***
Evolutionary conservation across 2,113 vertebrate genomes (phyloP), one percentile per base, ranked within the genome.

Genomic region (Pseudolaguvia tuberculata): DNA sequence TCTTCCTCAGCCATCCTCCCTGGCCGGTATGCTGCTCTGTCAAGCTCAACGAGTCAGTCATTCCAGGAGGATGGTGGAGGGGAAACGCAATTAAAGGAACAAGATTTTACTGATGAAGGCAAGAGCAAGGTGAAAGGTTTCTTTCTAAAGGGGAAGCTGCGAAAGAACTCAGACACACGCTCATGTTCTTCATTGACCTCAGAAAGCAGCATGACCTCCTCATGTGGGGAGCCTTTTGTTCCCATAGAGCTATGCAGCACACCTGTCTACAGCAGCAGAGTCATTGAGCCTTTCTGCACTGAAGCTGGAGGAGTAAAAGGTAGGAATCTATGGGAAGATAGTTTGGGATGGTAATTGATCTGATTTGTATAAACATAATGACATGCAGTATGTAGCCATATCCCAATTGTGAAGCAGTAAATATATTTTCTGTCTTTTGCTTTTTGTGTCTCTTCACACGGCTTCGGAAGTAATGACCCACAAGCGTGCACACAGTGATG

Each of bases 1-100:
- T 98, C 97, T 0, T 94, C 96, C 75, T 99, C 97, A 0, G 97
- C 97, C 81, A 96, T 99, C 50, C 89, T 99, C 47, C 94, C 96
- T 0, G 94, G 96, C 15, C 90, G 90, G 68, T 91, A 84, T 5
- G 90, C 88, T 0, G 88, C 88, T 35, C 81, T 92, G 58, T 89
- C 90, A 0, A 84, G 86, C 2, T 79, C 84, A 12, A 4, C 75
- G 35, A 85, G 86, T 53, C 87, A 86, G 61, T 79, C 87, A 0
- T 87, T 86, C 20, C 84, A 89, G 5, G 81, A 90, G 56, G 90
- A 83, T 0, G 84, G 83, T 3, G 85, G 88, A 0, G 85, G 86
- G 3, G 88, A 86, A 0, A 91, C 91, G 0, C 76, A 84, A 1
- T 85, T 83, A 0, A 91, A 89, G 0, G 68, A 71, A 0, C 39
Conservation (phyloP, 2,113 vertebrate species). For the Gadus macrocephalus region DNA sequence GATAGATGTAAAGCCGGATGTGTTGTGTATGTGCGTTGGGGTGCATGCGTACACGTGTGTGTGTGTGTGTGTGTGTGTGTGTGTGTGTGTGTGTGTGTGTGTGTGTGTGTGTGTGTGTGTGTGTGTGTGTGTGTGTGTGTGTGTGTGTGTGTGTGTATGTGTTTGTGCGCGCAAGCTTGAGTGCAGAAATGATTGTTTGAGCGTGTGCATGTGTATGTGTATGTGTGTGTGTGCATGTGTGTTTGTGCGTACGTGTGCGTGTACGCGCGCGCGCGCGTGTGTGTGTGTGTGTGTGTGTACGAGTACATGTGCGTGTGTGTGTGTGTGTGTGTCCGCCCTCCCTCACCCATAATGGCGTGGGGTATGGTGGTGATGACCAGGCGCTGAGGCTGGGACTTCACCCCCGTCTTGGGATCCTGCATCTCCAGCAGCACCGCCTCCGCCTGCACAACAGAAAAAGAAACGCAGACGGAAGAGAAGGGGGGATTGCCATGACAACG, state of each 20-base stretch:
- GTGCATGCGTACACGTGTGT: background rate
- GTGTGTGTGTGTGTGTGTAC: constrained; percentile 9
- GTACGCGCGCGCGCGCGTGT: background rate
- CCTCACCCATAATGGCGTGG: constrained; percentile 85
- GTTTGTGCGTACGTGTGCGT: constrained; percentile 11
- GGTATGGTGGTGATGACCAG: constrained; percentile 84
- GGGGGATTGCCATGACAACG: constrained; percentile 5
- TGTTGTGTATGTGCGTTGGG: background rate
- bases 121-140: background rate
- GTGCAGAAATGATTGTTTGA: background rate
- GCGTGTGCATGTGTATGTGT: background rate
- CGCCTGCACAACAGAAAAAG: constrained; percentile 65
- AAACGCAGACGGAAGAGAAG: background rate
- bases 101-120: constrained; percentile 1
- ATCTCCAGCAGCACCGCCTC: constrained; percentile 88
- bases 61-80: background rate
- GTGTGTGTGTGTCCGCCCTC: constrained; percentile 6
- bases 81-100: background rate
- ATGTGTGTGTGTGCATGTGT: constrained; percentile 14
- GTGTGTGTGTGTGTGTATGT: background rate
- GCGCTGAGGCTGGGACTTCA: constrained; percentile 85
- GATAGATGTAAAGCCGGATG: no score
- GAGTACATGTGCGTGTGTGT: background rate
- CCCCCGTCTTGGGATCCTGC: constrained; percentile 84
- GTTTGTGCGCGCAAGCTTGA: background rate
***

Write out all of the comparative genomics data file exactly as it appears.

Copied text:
Evolutionary conservation across 2,113 vertebrate genomes (phyloP), one percentile per base, ranked within the genome.

Genomic region (Pseudolaguvia tuberculata): DNA sequence TCTTCCTCAGCCATCCTCCCTGGCCGGTATGCTGCTCTGTCAAGCTCAACGAGTCAGTCATTCCAGGAGGATGGTGGAGGGGAAACGCAATTAAAGGAACAAGATTTTACTGATGAAGGCAAGAGCAAGGTGAAAGGTTTCTTTCTAAAGGGGAAGCTGCGAAAGAACTCAGACACACGCTCATGTTCTTCATTGACCTCAGAAAGCAGCATGACCTCCTCATGTGGGGAGCCTTTTGTTCCCATAGAGCTATGCAGCACACCTGTCTACAGCAGCAGAGTCATTGAGCCTTTCTGCACTGAAGCTGGAGGAGTAAAAGGTAGGAATCTATGGGAAGATAGTTTGGGATGGTAATTGATCTGATTTGTATAAACATAATGACATGCAGTATGTAGCCATATCCCAATTGTGAAGCAGTAAATATATTTTCTGTCTTTTGCTTTTTGTGTCTCTTCACACGGCTTCGGAAGTAATGACCCACAAGCGTGCACACAGTGATG

Each of bases 1-100:
- T 98, C 97, T 0, T 94, C 96, C 75, T 99, C 97, A 0, G 97
- C 97, C 81, A 96, T 99, C 50, C 89, T 99, C 47, C 94, C 96
- T 0, G 94, G 96, C 15, C 90, G 90, G 68, T 91, A 84, T 5
- G 90, C 88, T 0, G 88, C 88, T 35, C 81, T 92, G 58, T 89
- C 90, A 0, A 84, G 86, C 2, T 79, C 84, A 12, A 4, C 75
- G 35, A 85, G 86, T 53, C 87, A 86, G 61, T 79, C 87, A 0
- T 87, T 86, C 20, C 84, A 89, G 5, G 81, A 90, G 56, G 90
- A 83, T 0, G 84, G 83, T 3, G 85, G 88, A 0, G 85, G 86
- G 3, G 88, A 86, A 0, A 91, C 91, G 0, C 76, A 84, A 1
- T 85, T 83, A 0, A 91, A 89, G 0, G 68, A 71, A 0, C 39
Conservation (phyloP, 2,113 vertebrate species). For the Gadus macrocephalus region DNA sequence GATAGATGTAAAGCCGGATGTGTTGTGTATGTGCGTTGGGGTGCATGCGTACACGTGTGTGTGTGTGTGTGTGTGTGTGTGTGTGTGTGTGTGTGTGTGTGTGTGTGTGTGTGTGTGTGTGTGTGTGTGTGTGTGTGTGTGTGTGTGTGTGTGTGTATGTGTTTGTGCGCGCAAGCTTGAGTGCAGAAATGATTGTTTGAGCGTGTGCATGTGTATGTGTATGTGTGTGTGTGCATGTGTGTTTGTGCGTACGTGTGCGTGTACGCGCGCGCGCGCGTGTGTGTGTGTGTGTGTGTGTACGAGTACATGTGCGTGTGTGTGTGTGTGTGTGTCCGCCCTCCCTCACCCATAATGGCGTGGGGTATGGTGGTGATGACCAGGCGCTGAGGCTGGGACTTCACCCCCGTCTTGGGATCCTGCATCTCCAGCAGCACCGCCTCCGCCTGCACAACAGAAAAAGAAACGCAGACGGAAGAGAAGGGGGGATTGCCATGACAACG, state of each 20-base stretch:
- GTGCATGCGTACACGTGTGT: background rate
- GTGTGTGTGTGTGTGTGTAC: constrained; percentile 9
- GTACGCGCGCGCGCGCGTGT: background rate
- CCTCACCCATAATGGCGTGG: constrained; percentile 85
- GTTTGTGCGTACGTGTGCGT: constrained; percentile 11
- GGTATGGTGGTGATGACCAG: constrained; percentile 84
- GGGGGATTGCCATGACAACG: constrained; percentile 5
- TGTTGTGTATGTGCGTTGGG: background rate
- bases 121-140: background rate
- GTGCAGAAATGATTGTTTGA: background rate
- GCGTGTGCATGTGTATGTGT: background rate
- CGCCTGCACAACAGAAAAAG: constrained; percentile 65
- AAACGCAGACGGAAGAGAAG: background rate
- bases 101-120: constrained; percentile 1
- ATCTCCAGCAGCACCGCCTC: constrained; percentile 88
- bases 61-80: background rate
- GTGTGTGTGTGTCCGCCCTC: constrained; percentile 6
- bases 81-100: background rate
- ATGTGTGTGTGTGCATGTGT: constrained; percentile 14
- GTGTGTGTGTGTGTGTATGT: background rate
- GCGCTGAGGCTGGGACTTCA: constrained; percentile 85
- GATAGATGTAAAGCCGGATG: no score
- GAGTACATGTGCGTGTGTGT: background rate
- CCCCCGTCTTGGGATCCTGC: constrained; percentile 84
- GTTTGTGCGCGCAAGCTTGA: background rate